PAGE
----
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Next door to me lived a LAFD Captain and his advice on storing large amounts of powder in a residential home was to build a box of the proper size out of one inch "Outside Plywood" screwed together and a second layer of one inch over the first. Use wooden pegs and glued to secure to the first. The same for the led which should be a drop-in type.
He stated that the box would survive any house fire. Just a thought.
 

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I think if you covered it with Rockwool insulation it probably would. I've seen tests where they had unrelated chocolate bars inside Rockwool boxes after fire
 

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1” wooden box with a loose lid was the regulation when I took a course for a powder license in Germany. The goal was to delay the powder lighting off and worsening the fire before arrival of the fire department.
 

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One of the safety trick I found was to store your powder in a box and cover with a number of those gel bags that they use to refrigerate and keep things cold. And do not use a tightly sealed lid. Just enough to keep the moisture out.
If the powder ever gets hot enough to combust the gel bags will burn through and give some retardation to the ignition.
Smokeless powder is a propellant, not an explosive and the gel will do a lot to help control it
 

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his advice on storing large amounts of powder in a residential home was to build a box of the proper size out of one inch "Outside Plywood" screwed together
CA Fire code requires a "powder magazine" constructed of 1" wood for Residental storage of 20lbs or more (but not to exceed 50lbs total) of smokeless powder. As for surviving a structure fire, he's not entirely wrong. In my 30 years experience as a firefighter in Los Angeles County, short of a fully involved structure that burns down to the foundations, a heavy wood box would "survive". But that's not the box's function, nor would the contents be salvageable. It's to prevent or delay powder ignition.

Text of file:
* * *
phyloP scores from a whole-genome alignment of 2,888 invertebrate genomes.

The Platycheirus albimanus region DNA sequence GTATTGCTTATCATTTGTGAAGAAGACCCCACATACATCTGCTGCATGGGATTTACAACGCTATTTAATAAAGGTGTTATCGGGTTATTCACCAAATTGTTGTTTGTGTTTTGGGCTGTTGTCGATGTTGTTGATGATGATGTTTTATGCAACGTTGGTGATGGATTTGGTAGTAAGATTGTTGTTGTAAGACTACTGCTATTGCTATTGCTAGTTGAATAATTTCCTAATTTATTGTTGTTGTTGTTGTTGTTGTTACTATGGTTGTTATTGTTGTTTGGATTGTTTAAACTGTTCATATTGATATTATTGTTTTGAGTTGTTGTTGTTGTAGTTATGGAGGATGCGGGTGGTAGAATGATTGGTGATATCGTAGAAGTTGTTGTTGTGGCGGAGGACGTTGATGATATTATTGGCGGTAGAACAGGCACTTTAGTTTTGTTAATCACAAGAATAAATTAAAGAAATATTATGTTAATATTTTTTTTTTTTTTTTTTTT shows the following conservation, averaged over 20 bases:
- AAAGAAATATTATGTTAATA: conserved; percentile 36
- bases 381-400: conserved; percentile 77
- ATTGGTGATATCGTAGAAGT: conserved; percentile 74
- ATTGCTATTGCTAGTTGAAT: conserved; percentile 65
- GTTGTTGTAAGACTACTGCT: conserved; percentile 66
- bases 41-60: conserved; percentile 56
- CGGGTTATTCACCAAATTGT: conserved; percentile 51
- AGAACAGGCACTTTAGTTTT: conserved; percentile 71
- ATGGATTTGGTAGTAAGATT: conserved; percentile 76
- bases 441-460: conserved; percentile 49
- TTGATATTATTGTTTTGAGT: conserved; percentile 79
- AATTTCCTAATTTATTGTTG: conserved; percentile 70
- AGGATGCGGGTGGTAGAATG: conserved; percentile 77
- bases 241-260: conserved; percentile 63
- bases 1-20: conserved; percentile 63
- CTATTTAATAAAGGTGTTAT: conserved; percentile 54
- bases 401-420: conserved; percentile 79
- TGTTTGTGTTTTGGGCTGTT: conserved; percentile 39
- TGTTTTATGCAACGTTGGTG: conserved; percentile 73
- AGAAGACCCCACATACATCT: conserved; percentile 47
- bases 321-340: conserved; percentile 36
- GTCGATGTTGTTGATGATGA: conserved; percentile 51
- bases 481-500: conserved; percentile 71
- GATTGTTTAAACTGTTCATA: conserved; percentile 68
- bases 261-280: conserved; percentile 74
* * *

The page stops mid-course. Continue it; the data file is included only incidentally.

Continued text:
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Discussion Starter #8
CA Fire code requires a "powder magazine" constructed of 1" wood for Residental storage of 20lbs or more (but not to exceed 50lbs total) of smokeless powder. As for surviving a structure fire, he's not entirely wrong. In my 30 years experience as a firefighter in Los Angeles County, short of a fully involved structure that burns down to the foundations, a heavy wood box would "survive". But that's not the box's function, nor would the contents be salvageable. It's to prevent or delay powder ignition.
That's why the drop-in led and this was back in '68
Good input. Thanks.
 

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In my opinion,keeping moisture off the powder can be just as important as fire. When powder gets wet and dries again, it has completely different burning properties than before, this is neither visible nor noticeable. Till you use it for reloading...
The burn becomes explosive, not deflagrative. Few years ago a guy tried to shoot with one of our old Dragunovs and used more than 30 years old soviet ammunition. It almost destroyed the weapon with a lot of overpressure and a huge and also amazing fireball. :oops:😁